Anecdote: I have a gorgeous girlfriend who is very driven and successful in business (she was also my boss.) She loved a guy and they planned to marry. During their engagement, he faffed around playing golf every day, claiming to be 'working' on his new real estate business. Since it was commission only, and in commercial real estate, you could be working a deal for months, she went with it. He hadn't earned a dime in 6 months. She had reservations, but the wedding was planned, she had the dress, yada, yada, yada. So she married him. Three weeks later, she found out that he wasn't golfing with prospects, he was just golfing. Oh and having an affair too, while he was at it.

She filed for divorce. It took about 7 months for everything to be settled. She had to pay support during their separation AND 7 months of spousal support after the divorce was final.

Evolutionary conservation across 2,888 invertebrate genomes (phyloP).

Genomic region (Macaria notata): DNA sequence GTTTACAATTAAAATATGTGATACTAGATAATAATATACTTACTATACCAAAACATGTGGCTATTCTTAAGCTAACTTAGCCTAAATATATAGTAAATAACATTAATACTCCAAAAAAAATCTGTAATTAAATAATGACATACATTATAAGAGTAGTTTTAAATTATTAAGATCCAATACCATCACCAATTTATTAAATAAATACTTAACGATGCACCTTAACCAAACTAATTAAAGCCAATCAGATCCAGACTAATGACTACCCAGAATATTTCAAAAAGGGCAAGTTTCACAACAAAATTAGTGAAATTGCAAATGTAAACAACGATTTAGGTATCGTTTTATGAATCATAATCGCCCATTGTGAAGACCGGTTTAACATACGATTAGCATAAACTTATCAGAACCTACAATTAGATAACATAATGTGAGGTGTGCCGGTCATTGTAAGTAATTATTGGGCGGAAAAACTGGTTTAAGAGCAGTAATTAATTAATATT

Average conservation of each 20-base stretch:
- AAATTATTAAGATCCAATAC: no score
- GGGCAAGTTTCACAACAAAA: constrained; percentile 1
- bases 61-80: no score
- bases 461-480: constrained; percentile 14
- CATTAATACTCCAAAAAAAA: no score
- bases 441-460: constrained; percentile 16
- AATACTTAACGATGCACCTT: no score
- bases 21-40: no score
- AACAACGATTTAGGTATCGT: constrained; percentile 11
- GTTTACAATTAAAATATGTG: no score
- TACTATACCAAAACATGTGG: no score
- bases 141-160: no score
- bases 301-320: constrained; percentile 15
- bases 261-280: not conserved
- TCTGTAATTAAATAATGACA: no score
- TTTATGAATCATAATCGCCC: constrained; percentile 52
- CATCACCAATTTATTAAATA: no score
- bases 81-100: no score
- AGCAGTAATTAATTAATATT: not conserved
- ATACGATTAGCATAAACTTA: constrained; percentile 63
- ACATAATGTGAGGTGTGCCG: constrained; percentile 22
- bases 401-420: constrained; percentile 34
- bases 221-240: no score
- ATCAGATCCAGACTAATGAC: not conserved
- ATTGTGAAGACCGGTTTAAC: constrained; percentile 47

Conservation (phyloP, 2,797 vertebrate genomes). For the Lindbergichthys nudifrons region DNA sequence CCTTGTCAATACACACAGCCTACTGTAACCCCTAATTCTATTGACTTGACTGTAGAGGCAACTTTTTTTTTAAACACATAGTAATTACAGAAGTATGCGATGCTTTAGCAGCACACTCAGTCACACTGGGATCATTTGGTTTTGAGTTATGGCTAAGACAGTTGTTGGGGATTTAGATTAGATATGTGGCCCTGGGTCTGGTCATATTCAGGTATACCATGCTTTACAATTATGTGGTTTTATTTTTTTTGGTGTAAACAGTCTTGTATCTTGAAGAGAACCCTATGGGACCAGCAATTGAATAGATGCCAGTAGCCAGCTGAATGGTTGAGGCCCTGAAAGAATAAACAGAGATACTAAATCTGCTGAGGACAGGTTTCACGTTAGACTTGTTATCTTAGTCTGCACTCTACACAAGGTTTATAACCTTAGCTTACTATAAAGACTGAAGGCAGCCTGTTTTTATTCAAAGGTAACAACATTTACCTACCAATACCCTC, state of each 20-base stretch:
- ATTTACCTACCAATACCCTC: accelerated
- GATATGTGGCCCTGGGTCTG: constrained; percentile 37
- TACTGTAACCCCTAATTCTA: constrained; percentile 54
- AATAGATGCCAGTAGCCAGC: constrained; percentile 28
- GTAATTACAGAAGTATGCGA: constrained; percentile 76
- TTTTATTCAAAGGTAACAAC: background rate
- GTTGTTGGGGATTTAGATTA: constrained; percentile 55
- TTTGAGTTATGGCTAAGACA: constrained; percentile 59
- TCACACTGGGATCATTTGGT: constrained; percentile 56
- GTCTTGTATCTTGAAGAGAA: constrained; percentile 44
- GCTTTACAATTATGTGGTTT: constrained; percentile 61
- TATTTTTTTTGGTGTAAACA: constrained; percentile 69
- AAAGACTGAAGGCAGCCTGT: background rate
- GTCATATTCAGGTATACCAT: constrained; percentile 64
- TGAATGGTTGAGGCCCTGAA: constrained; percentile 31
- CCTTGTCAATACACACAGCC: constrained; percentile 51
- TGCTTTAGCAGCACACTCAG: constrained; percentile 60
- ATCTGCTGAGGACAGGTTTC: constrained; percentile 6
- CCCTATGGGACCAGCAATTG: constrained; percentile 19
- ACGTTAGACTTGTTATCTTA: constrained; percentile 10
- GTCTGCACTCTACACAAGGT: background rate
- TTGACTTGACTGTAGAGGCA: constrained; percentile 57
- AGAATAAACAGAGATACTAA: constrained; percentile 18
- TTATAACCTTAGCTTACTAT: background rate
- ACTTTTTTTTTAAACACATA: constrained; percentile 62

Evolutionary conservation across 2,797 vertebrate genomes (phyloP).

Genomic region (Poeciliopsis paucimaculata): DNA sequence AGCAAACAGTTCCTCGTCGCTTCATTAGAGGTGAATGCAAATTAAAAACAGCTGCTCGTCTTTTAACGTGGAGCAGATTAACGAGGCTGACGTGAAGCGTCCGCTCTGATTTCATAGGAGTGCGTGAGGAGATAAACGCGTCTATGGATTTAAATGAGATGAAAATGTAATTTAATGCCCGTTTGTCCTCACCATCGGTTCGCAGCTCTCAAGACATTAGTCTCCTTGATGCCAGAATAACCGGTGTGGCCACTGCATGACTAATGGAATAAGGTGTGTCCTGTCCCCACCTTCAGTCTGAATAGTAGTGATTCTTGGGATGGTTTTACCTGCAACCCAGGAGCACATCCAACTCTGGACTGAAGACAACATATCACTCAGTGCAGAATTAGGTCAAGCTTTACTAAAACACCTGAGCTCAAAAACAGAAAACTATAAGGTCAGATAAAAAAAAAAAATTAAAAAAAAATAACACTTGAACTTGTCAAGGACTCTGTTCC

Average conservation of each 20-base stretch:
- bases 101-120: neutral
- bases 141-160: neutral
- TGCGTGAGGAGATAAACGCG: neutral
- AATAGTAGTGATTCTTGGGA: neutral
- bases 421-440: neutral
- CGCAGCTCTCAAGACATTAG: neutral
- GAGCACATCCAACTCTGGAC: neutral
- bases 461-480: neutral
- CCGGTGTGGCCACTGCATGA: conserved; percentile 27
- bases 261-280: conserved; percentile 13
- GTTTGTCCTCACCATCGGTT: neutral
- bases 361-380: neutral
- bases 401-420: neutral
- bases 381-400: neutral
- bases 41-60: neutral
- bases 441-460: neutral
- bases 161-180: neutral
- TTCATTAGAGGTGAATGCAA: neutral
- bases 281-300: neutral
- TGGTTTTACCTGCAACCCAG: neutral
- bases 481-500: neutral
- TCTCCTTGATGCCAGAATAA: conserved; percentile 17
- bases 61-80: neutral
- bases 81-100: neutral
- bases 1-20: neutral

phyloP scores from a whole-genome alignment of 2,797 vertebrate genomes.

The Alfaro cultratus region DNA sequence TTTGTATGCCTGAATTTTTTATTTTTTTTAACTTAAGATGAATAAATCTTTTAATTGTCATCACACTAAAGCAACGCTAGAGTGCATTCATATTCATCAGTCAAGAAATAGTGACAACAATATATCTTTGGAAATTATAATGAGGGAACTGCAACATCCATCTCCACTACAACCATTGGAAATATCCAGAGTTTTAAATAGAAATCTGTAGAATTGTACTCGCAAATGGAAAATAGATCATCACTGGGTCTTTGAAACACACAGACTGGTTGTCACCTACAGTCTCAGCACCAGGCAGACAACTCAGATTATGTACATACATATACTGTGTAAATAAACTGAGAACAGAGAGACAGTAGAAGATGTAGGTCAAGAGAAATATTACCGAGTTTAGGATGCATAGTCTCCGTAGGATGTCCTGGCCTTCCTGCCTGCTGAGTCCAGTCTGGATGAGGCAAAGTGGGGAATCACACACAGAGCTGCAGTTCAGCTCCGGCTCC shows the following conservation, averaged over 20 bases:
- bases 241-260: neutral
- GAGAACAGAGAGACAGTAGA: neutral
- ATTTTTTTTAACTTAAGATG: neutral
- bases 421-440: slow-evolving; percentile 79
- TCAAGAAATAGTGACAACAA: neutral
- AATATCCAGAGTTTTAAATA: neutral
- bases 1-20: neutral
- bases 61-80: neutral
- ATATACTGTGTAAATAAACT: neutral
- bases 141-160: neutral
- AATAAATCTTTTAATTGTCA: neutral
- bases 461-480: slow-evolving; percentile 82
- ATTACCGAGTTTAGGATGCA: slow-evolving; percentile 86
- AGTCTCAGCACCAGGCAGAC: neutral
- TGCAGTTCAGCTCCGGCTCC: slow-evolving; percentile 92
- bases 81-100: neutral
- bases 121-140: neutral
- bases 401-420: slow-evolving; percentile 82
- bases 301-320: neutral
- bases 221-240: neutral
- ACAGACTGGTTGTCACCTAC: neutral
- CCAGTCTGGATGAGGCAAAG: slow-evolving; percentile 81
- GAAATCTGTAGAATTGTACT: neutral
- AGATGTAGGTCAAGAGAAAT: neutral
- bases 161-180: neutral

So this is a very real possibility.

Again, get some pre-marital counseling, or take a class through a church as well as consulting a family lawyer.

If he starts to get shirty about why you're protecting your assets because he brings WUV to the table...well, that's a serious issue that needs to be addressed.

Here's where the rubber meets the road. Even if you decide that you want a marriage where one person works and the other stays home and manages the household, he needs to be ready, willing and able to puck up slack if you get hurt and can't work, or if there's a financial goal you both want to achieve. His unwillingness and inability to make a living wage is a deal-breaker. Not because a man should bring home the bacon, but because in the partnership I envision it doesn't work for me.

If this resonates with you. Call it off, put it on hold or slow it down until you feel 100% comfortable.

If you want a script for how to broach the subject: